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A for effort

4 November 2020 By Rob Cox

Uncle Sam deserves an A for participation. For what’s shaping up to be the first time in more than a generation, as many as two thirds of eligible U.S. voters turned off Netflix and left their couches long enough to mail in, or physically cast, their ballots. Setting aside the final verdicts of the presidential and congressional election it’s at least a sign that the world’s first modern democracy is very much alive.

The world’s biggest economy is riven by partisan bickering, rising depression and substance abuse, and failing abjectly to contain a virus that has exposed the soft underbelly of a poor healthcare system and widening disparities in prosperity. That alone makes it worth celebrating that up to 160 million citizens, up from 139 million in 2016, may have felt compelled to exercise their fundamental right – or duty, even – as members of a democratic society, according to U.S. Elections Project forecasts.

Voter turnout matters in important ways, not just to investors and financial markets, for which an active democracy undergirds the credibility of property rights and the rule of law. The coronavirus has put western liberal democracies to an important test against competing, chiefly more authoritarian systems, notably the People’s Republic of China, which have done a better job of protecting their people. It’s hard to imagine a more effective weapon with which to discredit American leadership than Covid-19.

How the deadly pandemic ultimately influenced the political decisions of individual Americans is still to be determined, and with it the future trajectory of the nation and its economy. A result may not be perfectly clear for days – a possibility that will rattle markets around the world. But the work before the newly elected president and the 117th Congress is extensive.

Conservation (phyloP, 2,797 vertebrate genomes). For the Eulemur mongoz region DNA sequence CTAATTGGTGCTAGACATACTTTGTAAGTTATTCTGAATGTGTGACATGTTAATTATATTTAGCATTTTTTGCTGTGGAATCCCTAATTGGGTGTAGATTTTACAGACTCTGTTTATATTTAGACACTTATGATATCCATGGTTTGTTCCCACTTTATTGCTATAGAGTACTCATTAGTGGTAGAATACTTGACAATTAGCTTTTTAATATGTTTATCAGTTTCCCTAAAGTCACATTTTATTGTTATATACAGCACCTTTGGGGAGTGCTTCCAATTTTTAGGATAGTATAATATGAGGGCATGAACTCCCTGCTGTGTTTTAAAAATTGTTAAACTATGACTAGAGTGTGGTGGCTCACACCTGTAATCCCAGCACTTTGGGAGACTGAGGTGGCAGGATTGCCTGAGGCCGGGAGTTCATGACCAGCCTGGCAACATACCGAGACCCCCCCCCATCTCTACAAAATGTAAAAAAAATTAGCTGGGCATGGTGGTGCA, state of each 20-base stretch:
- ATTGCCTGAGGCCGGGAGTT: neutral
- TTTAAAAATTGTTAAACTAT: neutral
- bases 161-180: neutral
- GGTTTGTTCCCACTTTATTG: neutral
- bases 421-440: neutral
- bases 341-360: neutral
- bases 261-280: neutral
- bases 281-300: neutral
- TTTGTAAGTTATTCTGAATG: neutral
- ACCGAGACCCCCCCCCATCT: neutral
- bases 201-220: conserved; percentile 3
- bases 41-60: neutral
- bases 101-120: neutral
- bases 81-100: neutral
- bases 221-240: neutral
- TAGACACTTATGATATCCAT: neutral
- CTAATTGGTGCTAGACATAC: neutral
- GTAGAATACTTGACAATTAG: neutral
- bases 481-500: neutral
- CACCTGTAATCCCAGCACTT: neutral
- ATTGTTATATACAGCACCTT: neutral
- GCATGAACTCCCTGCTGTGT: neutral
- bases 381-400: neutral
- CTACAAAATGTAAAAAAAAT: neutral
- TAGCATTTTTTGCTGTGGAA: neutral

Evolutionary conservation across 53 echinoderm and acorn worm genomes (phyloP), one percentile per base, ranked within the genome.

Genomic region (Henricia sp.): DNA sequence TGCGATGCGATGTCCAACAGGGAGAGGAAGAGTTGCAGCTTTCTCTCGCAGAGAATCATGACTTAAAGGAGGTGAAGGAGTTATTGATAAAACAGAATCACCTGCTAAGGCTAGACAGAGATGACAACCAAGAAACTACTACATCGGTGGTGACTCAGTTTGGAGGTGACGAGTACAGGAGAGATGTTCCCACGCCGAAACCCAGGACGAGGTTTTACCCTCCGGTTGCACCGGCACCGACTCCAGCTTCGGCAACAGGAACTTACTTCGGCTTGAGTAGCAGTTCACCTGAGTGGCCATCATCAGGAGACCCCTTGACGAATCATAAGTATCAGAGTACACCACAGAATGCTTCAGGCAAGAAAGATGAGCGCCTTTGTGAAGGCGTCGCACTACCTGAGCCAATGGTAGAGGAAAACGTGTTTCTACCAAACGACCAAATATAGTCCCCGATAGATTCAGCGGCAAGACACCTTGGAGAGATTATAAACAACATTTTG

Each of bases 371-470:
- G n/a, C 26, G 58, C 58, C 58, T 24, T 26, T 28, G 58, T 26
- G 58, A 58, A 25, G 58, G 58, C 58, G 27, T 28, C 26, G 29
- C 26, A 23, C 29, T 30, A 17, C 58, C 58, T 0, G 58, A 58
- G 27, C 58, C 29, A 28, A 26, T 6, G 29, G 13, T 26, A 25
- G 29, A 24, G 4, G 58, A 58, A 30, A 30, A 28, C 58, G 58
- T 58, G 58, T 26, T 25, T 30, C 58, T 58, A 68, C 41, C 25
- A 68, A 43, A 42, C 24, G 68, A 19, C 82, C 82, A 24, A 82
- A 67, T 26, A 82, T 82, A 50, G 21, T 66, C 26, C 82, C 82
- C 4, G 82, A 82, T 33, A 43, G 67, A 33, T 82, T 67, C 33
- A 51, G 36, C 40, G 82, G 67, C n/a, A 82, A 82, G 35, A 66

New U.S. coronavirus cases are rising by 100,000 a day, with hospital beds filling up and the death toll increasing, even before the dreaded winter season will usher people indoors where the disease spreads more rapidly. Stimulus money has run out for individuals and businesses. And the rollout of a vaccine, should one be deemed safe and effective, will take extensive government mobilization efforts.

As the results of the 2020 election will prove, Americans are divided like never before over who they want to handle these challenges. But they have at least found common ground in that simple, yet most fundamental, of actions: lining up at the polling booths or licking a stamp and stuffing an envelope. It’s not much, but it’s something.

 

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